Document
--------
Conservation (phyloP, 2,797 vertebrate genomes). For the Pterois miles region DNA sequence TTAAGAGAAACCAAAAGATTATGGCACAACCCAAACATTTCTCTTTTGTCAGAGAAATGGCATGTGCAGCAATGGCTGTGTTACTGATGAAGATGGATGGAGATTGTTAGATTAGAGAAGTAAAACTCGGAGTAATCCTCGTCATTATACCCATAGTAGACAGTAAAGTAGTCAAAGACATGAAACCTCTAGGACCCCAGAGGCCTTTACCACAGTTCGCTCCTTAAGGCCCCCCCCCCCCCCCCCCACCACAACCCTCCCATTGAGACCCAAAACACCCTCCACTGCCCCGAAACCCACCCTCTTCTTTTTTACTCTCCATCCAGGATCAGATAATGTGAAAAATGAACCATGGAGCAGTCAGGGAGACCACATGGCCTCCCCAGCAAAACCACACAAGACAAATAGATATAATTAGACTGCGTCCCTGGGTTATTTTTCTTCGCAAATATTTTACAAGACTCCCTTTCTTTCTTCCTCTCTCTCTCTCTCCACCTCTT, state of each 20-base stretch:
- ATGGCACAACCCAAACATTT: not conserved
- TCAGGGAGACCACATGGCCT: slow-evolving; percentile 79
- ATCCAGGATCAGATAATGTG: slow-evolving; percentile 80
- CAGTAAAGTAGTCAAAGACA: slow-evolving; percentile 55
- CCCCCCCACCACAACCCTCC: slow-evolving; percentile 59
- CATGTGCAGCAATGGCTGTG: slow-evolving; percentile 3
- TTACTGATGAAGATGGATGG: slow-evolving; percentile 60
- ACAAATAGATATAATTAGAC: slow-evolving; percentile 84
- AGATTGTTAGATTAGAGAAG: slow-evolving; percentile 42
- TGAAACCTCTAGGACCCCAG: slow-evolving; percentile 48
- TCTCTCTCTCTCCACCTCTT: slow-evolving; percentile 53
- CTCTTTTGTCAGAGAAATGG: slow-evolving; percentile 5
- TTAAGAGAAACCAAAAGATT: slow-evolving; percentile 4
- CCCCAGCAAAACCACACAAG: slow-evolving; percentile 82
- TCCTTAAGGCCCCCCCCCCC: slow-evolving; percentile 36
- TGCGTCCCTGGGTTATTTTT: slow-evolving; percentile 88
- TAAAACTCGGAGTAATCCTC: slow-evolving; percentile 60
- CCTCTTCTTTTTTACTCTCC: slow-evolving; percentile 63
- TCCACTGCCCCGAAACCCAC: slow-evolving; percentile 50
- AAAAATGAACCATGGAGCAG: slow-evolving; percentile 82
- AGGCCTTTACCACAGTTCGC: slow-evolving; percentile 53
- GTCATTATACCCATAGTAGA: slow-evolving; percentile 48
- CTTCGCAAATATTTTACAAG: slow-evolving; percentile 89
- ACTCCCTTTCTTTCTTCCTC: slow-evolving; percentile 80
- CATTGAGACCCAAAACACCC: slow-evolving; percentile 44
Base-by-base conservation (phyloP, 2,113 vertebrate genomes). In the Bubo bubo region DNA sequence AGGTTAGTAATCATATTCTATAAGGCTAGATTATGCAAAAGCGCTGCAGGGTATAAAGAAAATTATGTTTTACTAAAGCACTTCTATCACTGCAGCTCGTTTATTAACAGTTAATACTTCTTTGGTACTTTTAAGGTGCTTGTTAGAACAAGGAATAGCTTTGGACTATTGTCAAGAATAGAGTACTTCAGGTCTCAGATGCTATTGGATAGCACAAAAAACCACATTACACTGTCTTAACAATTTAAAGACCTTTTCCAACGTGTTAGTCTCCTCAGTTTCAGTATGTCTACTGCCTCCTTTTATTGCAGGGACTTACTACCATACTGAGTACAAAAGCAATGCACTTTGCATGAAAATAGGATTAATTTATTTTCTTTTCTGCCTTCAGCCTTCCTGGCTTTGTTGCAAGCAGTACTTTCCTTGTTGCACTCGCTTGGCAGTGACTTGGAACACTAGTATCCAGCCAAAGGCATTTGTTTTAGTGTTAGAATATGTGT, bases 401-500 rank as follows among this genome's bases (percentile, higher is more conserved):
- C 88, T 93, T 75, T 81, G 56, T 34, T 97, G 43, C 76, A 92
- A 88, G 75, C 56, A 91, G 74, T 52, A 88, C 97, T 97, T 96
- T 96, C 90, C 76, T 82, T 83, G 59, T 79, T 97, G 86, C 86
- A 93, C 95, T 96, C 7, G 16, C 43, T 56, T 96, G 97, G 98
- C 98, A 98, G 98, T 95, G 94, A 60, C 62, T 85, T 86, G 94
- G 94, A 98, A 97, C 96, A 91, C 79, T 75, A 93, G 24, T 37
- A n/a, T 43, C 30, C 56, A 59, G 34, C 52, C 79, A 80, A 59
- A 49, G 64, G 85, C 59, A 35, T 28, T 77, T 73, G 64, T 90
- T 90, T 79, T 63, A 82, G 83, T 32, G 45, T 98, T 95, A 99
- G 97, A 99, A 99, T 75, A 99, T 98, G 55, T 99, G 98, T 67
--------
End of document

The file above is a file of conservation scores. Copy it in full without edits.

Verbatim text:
Conservation (phyloP, 2,797 vertebrate genomes). For the Pterois miles region DNA sequence TTAAGAGAAACCAAAAGATTATGGCACAACCCAAACATTTCTCTTTTGTCAGAGAAATGGCATGTGCAGCAATGGCTGTGTTACTGATGAAGATGGATGGAGATTGTTAGATTAGAGAAGTAAAACTCGGAGTAATCCTCGTCATTATACCCATAGTAGACAGTAAAGTAGTCAAAGACATGAAACCTCTAGGACCCCAGAGGCCTTTACCACAGTTCGCTCCTTAAGGCCCCCCCCCCCCCCCCCCACCACAACCCTCCCATTGAGACCCAAAACACCCTCCACTGCCCCGAAACCCACCCTCTTCTTTTTTACTCTCCATCCAGGATCAGATAATGTGAAAAATGAACCATGGAGCAGTCAGGGAGACCACATGGCCTCCCCAGCAAAACCACACAAGACAAATAGATATAATTAGACTGCGTCCCTGGGTTATTTTTCTTCGCAAATATTTTACAAGACTCCCTTTCTTTCTTCCTCTCTCTCTCTCTCCACCTCTT, state of each 20-base stretch:
- ATGGCACAACCCAAACATTT: not conserved
- TCAGGGAGACCACATGGCCT: slow-evolving; percentile 79
- ATCCAGGATCAGATAATGTG: slow-evolving; percentile 80
- CAGTAAAGTAGTCAAAGACA: slow-evolving; percentile 55
- CCCCCCCACCACAACCCTCC: slow-evolving; percentile 59
- CATGTGCAGCAATGGCTGTG: slow-evolving; percentile 3
- TTACTGATGAAGATGGATGG: slow-evolving; percentile 60
- ACAAATAGATATAATTAGAC: slow-evolving; percentile 84
- AGATTGTTAGATTAGAGAAG: slow-evolving; percentile 42
- TGAAACCTCTAGGACCCCAG: slow-evolving; percentile 48
- TCTCTCTCTCTCCACCTCTT: slow-evolving; percentile 53
- CTCTTTTGTCAGAGAAATGG: slow-evolving; percentile 5
- TTAAGAGAAACCAAAAGATT: slow-evolving; percentile 4
- CCCCAGCAAAACCACACAAG: slow-evolving; percentile 82
- TCCTTAAGGCCCCCCCCCCC: slow-evolving; percentile 36
- TGCGTCCCTGGGTTATTTTT: slow-evolving; percentile 88
- TAAAACTCGGAGTAATCCTC: slow-evolving; percentile 60
- CCTCTTCTTTTTTACTCTCC: slow-evolving; percentile 63
- TCCACTGCCCCGAAACCCAC: slow-evolving; percentile 50
- AAAAATGAACCATGGAGCAG: slow-evolving; percentile 82
- AGGCCTTTACCACAGTTCGC: slow-evolving; percentile 53
- GTCATTATACCCATAGTAGA: slow-evolving; percentile 48
- CTTCGCAAATATTTTACAAG: slow-evolving; percentile 89
- ACTCCCTTTCTTTCTTCCTC: slow-evolving; percentile 80
- CATTGAGACCCAAAACACCC: slow-evolving; percentile 44
Base-by-base conservation (phyloP, 2,113 vertebrate genomes). In the Bubo bubo region DNA sequence AGGTTAGTAATCATATTCTATAAGGCTAGATTATGCAAAAGCGCTGCAGGGTATAAAGAAAATTATGTTTTACTAAAGCACTTCTATCACTGCAGCTCGTTTATTAACAGTTAATACTTCTTTGGTACTTTTAAGGTGCTTGTTAGAACAAGGAATAGCTTTGGACTATTGTCAAGAATAGAGTACTTCAGGTCTCAGATGCTATTGGATAGCACAAAAAACCACATTACACTGTCTTAACAATTTAAAGACCTTTTCCAACGTGTTAGTCTCCTCAGTTTCAGTATGTCTACTGCCTCCTTTTATTGCAGGGACTTACTACCATACTGAGTACAAAAGCAATGCACTTTGCATGAAAATAGGATTAATTTATTTTCTTTTCTGCCTTCAGCCTTCCTGGCTTTGTTGCAAGCAGTACTTTCCTTGTTGCACTCGCTTGGCAGTGACTTGGAACACTAGTATCCAGCCAAAGGCATTTGTTTTAGTGTTAGAATATGTGT, bases 401-500 rank as follows among this genome's bases (percentile, higher is more conserved):
- C 88, T 93, T 75, T 81, G 56, T 34, T 97, G 43, C 76, A 92
- A 88, G 75, C 56, A 91, G 74, T 52, A 88, C 97, T 97, T 96
- T 96, C 90, C 76, T 82, T 83, G 59, T 79, T 97, G 86, C 86
- A 93, C 95, T 96, C 7, G 16, C 43, T 56, T 96, G 97, G 98
- C 98, A 98, G 98, T 95, G 94, A 60, C 62, T 85, T 86, G 94
- G 94, A 98, A 97, C 96, A 91, C 79, T 75, A 93, G 24, T 37
- A n/a, T 43, C 30, C 56, A 59, G 34, C 52, C 79, A 80, A 59
- A 49, G 64, G 85, C 59, A 35, T 28, T 77, T 73, G 64, T 90
- T 90, T 79, T 63, A 82, G 83, T 32, G 45, T 98, T 95, A 99
- G 97, A 99, A 99, T 75, A 99, T 98, G 55, T 99, G 98, T 67